Name the only state that does not include a unit of the National Park Service.
Vermont? New Hampshire? Nope, both have 2, according to this NPS find-a-site locator. Rhode Island? It has 3, same as Connecticut and Indiana. The 68 square miles of the District of Columbia? Whoa, guess again; D.C. has 34 sites, more than any state. The top 3? Virginia (33), California (31) and New York (28). Even Guam, Puerto Rico and American Samoa have NPS representation. Who got left out?
The goose egg goes to Delaware, home of the Fightin' Blue Hens and the state traditionally known as the First State. Yet it is the last one left without an NPS site inside its borders. The land of Liberty and Independence, however, has been working for a decade to have a cluster of historic sites recognized as a NPS unit, as reported this week by USA Today.
Officially, the National Park Service administers 394 units divided among 20 different designations. The collection ranges from 78 National Historic Sites, such as Tuskegee Airmen NHS in Alabama, to 1 National Battlefield Site (Brices Cross Roads in Mississippi), which is separate from the country's 9 National Military Parks (such as Gettysburg) and 11 National Battlefields (such as Antietam in Maryland). As for nature-focused National Parks such as Grand Canyon and Yellowstone, the number is 58.
Two locations in Delaware do have a loose affiliation with the National Park Service and the National Parks Conservation Association:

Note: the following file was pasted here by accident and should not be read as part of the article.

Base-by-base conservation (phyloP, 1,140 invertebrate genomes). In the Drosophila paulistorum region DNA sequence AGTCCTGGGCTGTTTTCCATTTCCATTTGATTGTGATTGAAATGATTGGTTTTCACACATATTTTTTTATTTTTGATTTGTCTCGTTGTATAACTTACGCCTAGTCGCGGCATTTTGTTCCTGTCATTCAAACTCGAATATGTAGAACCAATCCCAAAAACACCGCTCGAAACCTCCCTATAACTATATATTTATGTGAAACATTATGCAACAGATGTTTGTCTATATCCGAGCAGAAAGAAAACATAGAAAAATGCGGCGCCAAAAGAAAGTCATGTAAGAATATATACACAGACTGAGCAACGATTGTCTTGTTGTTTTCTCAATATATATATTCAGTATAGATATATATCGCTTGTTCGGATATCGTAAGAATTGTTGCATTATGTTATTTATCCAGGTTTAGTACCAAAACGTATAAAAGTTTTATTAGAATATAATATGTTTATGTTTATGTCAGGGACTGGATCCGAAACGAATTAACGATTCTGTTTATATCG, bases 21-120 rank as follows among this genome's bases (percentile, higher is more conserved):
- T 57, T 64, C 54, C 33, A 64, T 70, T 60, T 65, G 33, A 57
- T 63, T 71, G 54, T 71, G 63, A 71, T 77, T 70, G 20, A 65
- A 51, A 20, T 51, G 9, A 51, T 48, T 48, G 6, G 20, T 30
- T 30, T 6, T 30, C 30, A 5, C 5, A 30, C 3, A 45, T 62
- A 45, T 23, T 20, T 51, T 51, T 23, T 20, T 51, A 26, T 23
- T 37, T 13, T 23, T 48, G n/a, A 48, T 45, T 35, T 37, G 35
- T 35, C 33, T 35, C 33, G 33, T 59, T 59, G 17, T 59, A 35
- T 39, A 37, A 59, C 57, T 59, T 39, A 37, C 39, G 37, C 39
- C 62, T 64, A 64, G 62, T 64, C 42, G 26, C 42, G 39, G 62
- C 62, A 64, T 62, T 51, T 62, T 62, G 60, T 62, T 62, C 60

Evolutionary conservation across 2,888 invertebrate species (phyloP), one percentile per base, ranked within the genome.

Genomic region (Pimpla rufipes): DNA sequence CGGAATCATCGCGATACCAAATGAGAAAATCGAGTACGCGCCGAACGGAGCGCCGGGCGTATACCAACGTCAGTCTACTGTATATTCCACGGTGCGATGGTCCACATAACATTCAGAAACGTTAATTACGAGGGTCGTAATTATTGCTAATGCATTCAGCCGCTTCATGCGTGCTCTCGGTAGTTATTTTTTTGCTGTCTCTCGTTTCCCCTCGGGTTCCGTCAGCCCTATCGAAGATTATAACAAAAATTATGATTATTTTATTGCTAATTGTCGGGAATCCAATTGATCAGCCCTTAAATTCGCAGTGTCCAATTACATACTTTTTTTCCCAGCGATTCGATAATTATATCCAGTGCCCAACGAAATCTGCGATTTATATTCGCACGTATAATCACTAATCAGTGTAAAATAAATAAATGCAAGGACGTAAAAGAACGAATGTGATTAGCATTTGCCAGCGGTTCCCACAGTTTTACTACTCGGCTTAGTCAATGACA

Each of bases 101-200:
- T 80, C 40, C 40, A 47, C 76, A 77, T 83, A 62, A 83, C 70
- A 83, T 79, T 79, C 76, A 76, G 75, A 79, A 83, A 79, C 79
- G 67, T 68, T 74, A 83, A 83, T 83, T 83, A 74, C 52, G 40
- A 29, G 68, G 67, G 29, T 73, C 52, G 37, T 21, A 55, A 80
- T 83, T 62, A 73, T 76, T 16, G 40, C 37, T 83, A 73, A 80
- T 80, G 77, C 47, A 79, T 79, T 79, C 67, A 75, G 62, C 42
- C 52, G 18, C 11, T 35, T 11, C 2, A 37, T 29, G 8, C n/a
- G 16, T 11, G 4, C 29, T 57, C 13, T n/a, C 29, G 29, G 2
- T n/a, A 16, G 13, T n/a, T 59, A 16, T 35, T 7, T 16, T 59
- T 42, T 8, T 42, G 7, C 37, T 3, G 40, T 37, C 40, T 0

1. The John Smith Chesapeake National Historic Trail, an all-water route established in 2005 that also skirts the coasts of Virginia, Maryland and the District of Columbia.
2. The White Clay Creek Wild and Scenic River, which flows through Pennsylvania and Delaware.
Neither location, however, appears on the NPS list of officially recognized units.
Imagine: Not even the Delaware Water Gap National Recreation Area (in Pennsylvania and New Jersey) nor the Upper or Lower Delaware National Scenic River (one of 10 National Wild and Scenic Rivers administered by the Park Service), which also runs through Pennsylvania and New Jersey (and origins in New York), cuts through its namesake state. Pennsylvania is even home to the Delaware & Lehigh National Heritage Corridor (though it's not one of the 394 official NPS units).
Boy, that's a tough deal. Delaware, we wish you success in your quest.
Hey reader: How many National Park site do you think you have visited in your lifetime? In how many states?